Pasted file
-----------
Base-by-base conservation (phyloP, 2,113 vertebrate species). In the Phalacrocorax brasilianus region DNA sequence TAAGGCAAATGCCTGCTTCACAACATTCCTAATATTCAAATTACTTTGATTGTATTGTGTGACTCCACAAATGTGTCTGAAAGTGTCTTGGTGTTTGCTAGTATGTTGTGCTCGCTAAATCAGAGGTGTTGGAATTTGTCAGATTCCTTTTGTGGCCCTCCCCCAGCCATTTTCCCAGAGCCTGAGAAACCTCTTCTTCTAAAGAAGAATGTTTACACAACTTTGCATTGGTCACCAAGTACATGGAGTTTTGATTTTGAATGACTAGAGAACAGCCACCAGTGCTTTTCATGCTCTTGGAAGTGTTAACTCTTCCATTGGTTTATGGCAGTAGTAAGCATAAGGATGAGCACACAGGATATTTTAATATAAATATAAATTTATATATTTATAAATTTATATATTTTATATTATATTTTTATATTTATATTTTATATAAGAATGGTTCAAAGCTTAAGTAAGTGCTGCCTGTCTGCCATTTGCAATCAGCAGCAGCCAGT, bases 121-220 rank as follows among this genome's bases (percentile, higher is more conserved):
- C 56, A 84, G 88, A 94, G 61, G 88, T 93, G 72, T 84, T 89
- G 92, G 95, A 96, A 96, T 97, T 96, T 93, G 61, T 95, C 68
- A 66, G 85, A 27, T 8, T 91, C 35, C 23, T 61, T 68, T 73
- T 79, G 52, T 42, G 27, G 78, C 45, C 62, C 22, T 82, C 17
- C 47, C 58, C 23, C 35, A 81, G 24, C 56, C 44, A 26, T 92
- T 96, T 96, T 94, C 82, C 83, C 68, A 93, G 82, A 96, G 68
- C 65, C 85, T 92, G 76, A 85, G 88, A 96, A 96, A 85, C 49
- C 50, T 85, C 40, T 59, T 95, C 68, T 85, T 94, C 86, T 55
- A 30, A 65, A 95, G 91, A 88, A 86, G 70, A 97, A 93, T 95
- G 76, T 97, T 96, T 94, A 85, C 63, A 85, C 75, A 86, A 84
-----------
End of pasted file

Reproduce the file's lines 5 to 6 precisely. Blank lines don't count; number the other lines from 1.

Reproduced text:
- T 79, G 52, T 42, G 27, G 78, C 45, C 62, C 22, T 82, C 17
- C 47, C 58, C 23, C 35, A 81, G 24, C 56, C 44, A 26, T 92